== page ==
- Jadunath Sarkar, Fall of the Mughal Empire, Volume II, Fourth Edition, New Delhi, 1991, p.70-71
- 'I have myself seen the depredations of the Afghans round Dehli and Mattra. God defend us from them! It makes the very hair of the body stand on end to think of them. Two hundred thousand men were destroyed in these massacres, and the hordes of the enemy were without number. Such atrocities, forsooth, were perpetrated in compliance with their religion and law! What cared they for the religion, the law, the honour and reputation of the innocent sufferers? It was enough for such bigots that splendour accrued by their deeds to the faith of Muhammad and 'Ali!'
- About Ahmed Shah Durrani in Mathura. MuntakhAb-ut-TawArIkh, translated in Elliot and Dowson, [[The History of India as told by its own Historians]], Volume VIII, pp. 405-06.
- “Ahmad Shah Abdali in the year AH 1171 (AD 1757-58), came from the country of Kandahar to Hindastan, and on the 7th of Jumadal awwal of that year, had an interview with the Emperor ‘Ãlamgir II, at the palace of Shah-Jahanabad… After an interval of a month, he set out to coerce Raja Suraj Mal Jat, who from a distant period, had extended his sway over the province of Ãgra, as far as the environs of the city of Delhi. In three days he captured Balamgarh, situated at a distance of fifteen kos from Delhi… After causing a general massacre of the garrison he hastened towards Mathura, and having razed that ancient sanctuary of the Hindus to the ground, made all the idolaters fall a prey to his relentless sword…”
- Ahmed Shah Durrani in Mathura (Uttar Pradesh), Tarikh-i-Ibrahim Khan in Elliot and Dowson, History of India as told by its own historians, Vol. VIII, pp. 264-65.
- “Moving a fortnight behind his vanguard, the AbdAli king himself came upon the scene. He had stormed Ballabhgarh on 3rd March and halted there for two days. On 15th March he arrived near MathurA, and wisely avoiding that reeking human shambles crossed over to the eastern bank of the Jamuna and encamped at MahAvan, six miles south-east of the city. Two miles to his west lay Gokul, the seat of the pontiff of the rich VallabhAcharya sect. The AbdAli’s policy of frightfulness had defeated his cupidity: dead men could not be held to ransom. The invader’s unsatisfied need of money was pressing him; he sought the help of ImAd’s local knowledge as to the most promising sources of booty. A detachment from his camp was sent to plunder Gokul. But here the monks were martial NAgA sannyAsis of upper India and RajputAna. Four thousand of these naked ash-smeared warriors stood outside Gokul and fought the AfghAns, till half of their own number was killed after slaying an equal force of the enemy. Then at the entreaty of the Bengal subahdAr’s envoy (Jugalkishor) and his assurance that a hermitage of faqirs could not contain any money, the AbdAli recalled the detachment. ‘All the vairAgis perished but Gokulnath [the deity of the city] was saved’, as a Marathi newsletter puts it.” [Rajwade, i. 63.]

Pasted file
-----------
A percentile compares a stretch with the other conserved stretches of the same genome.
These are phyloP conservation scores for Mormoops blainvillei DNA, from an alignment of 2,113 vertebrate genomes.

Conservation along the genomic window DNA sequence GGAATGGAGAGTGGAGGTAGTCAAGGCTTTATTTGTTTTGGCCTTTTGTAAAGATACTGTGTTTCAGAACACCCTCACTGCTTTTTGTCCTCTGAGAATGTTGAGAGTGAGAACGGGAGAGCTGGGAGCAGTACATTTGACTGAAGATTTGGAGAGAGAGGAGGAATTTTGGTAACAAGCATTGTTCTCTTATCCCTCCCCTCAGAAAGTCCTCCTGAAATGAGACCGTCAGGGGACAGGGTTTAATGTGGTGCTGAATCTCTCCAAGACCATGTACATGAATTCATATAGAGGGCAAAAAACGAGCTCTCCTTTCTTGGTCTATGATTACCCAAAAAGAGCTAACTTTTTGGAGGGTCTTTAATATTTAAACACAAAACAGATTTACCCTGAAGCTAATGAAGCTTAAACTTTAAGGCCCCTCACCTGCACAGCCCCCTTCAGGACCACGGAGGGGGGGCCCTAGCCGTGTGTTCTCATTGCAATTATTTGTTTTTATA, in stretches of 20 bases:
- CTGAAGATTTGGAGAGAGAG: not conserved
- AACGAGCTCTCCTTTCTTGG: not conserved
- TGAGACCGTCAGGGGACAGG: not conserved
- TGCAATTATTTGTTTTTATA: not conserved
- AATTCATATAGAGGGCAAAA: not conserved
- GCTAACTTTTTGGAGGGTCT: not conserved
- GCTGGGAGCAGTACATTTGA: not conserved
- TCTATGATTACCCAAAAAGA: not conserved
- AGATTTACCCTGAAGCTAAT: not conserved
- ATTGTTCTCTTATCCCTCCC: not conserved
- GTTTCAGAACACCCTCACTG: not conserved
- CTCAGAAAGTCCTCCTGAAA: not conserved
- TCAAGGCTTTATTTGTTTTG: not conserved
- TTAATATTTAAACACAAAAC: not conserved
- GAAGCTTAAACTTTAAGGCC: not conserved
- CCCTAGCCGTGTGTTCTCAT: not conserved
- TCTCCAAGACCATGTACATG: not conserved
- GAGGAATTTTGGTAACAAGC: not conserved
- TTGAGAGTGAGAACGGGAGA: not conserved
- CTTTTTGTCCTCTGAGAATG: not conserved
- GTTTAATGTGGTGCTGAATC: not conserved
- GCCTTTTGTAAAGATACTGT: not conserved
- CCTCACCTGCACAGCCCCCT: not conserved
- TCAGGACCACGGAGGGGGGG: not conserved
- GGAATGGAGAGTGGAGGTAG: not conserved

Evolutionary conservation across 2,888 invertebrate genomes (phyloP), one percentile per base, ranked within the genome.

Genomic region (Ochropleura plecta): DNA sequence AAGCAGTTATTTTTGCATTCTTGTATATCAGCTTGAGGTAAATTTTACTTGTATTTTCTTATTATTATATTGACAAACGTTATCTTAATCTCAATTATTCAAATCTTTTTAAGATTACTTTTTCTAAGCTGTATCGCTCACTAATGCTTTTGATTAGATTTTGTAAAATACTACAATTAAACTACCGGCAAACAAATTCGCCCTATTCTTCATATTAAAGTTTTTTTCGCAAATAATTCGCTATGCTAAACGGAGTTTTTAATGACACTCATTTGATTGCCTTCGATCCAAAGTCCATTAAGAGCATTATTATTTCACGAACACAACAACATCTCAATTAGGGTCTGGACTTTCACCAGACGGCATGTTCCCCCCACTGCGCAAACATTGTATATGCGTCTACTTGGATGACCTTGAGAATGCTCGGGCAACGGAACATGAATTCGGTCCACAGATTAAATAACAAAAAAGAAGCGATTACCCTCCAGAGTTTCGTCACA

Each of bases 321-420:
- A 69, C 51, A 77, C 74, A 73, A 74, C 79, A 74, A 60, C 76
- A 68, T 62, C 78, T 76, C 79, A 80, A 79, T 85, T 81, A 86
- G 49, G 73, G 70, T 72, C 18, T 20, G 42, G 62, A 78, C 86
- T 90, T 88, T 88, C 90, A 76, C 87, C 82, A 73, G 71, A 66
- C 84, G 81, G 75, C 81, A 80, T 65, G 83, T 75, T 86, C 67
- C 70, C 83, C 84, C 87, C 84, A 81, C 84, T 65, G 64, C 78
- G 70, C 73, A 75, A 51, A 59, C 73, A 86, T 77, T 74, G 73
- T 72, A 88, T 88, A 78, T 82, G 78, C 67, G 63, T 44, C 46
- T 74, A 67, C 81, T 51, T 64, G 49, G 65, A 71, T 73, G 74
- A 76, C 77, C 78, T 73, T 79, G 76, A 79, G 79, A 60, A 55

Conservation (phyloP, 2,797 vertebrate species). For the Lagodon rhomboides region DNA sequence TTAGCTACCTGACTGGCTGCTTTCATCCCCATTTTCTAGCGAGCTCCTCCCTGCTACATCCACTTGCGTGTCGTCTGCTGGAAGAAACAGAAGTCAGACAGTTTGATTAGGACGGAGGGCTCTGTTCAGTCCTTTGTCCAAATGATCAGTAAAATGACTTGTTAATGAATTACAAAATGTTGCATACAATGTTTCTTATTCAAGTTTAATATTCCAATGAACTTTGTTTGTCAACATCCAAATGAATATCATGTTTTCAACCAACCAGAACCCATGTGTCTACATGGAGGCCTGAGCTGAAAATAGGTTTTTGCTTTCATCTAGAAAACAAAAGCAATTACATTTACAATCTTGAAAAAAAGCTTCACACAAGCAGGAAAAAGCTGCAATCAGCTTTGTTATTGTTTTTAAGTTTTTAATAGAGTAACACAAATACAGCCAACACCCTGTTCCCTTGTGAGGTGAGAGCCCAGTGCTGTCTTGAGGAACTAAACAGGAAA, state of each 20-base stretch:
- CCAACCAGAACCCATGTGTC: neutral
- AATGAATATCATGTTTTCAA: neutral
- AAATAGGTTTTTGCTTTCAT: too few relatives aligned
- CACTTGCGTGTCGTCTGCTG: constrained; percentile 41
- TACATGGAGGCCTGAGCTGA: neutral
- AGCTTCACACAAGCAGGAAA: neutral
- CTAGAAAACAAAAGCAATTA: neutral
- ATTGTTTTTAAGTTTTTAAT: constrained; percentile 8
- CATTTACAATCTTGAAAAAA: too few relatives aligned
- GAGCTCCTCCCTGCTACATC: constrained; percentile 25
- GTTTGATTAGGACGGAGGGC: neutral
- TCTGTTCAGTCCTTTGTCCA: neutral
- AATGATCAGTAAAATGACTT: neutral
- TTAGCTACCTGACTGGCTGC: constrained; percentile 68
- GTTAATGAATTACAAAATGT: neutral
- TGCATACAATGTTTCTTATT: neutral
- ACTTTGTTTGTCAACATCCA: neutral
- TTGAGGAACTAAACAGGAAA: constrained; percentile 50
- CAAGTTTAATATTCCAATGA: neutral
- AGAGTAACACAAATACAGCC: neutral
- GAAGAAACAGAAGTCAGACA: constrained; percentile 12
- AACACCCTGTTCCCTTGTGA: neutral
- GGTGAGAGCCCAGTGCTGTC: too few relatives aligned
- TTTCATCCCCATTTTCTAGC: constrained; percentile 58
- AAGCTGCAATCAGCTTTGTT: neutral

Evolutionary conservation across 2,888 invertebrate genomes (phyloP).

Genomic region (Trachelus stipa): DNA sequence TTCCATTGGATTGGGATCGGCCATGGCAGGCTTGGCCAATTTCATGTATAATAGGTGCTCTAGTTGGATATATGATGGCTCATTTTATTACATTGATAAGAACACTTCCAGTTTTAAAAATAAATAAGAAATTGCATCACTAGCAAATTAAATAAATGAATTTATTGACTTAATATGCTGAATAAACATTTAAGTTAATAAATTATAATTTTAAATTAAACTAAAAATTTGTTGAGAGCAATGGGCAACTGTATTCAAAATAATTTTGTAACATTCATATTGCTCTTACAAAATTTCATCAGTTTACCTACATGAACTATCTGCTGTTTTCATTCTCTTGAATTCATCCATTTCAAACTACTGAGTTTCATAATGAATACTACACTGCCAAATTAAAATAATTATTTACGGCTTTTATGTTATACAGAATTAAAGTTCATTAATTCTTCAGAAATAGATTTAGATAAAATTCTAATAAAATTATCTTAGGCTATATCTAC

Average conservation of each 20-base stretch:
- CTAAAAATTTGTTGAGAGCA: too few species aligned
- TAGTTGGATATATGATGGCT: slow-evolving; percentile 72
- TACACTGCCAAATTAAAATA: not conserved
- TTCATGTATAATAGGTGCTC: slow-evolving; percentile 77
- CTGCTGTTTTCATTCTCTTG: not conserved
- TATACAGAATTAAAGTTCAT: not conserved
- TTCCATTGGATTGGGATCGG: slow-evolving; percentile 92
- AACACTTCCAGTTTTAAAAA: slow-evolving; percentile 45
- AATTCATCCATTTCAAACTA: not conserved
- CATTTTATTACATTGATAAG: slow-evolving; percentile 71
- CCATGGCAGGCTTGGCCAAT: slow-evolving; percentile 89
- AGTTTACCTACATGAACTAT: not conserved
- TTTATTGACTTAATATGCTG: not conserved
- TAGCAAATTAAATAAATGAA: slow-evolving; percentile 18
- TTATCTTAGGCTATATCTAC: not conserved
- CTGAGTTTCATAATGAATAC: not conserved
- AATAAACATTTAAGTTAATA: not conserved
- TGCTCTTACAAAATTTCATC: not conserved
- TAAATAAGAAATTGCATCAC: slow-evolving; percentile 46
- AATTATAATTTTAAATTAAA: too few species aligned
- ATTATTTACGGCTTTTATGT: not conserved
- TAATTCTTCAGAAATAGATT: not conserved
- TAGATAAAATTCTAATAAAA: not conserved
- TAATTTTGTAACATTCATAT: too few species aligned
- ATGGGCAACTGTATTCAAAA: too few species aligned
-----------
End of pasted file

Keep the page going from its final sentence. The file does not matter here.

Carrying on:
- About Ahmed Shah Durrani. Jadunath Sarkar, Fall of the Mughal Empire, Volume II, Fourth Edition, New Delhi, 1991, p.70-71
Quotes about Mahmud of Ghazni in MathuraEdit
- The Sultan then departed from the environs of the city, in which was a temple of the Hindus. The name of this place was Maharatu-l Hind. He saw there a building of exquisite structure, which the inhabitants said had been built, not by men, but by Genii, and there he witnessed practices contrary to the nature of man, and which could not be believed but from evidence of actual sight. The wall of the city was constructed of hard stone, and two gates opened upon the river flowing under the city, which were erected upon strong and lofty foundations to protect them against the floods of the river and rains. On both sides of the city there were a thousand houses, to which idol temples were attached, all strengthened from top to bottom by rivets of iron, and all made of masonry work; and opposite to them were other buildings, supported on broad wooden pillars, to give them strength.
In the middle of the city there was a temple larger and firmer than the rest, which can neither be described nor painted. The Sultan thus wrote respecting it: - "If any should wish to construct a building equal to this, he would not be able to do it without expending an hundred thousand, thousand red dinars, and it would occupy two hundred years even though the most experienced and able workmen were employed."...
The Sultan gave orders that all the temples should be burnt with naptha and fire, and levelled with the ground.
- About the capture of Mathura by Mahmud of Ghazni. Kitãbul-Yamînî in Elliot and Dowson, Vol. II : Elliot and Dowson, History of India as told by its own Historians, 8 Volumes, Allahabad Reprint, 1964. II, pp. 44-45 Also quoted (in part) in Jain, Meenakshi (2011). The India they saw: Foreign accounts. also in Jain, M. (2019). Flight of deities and rebirth of temples: Espisodes from Indian history.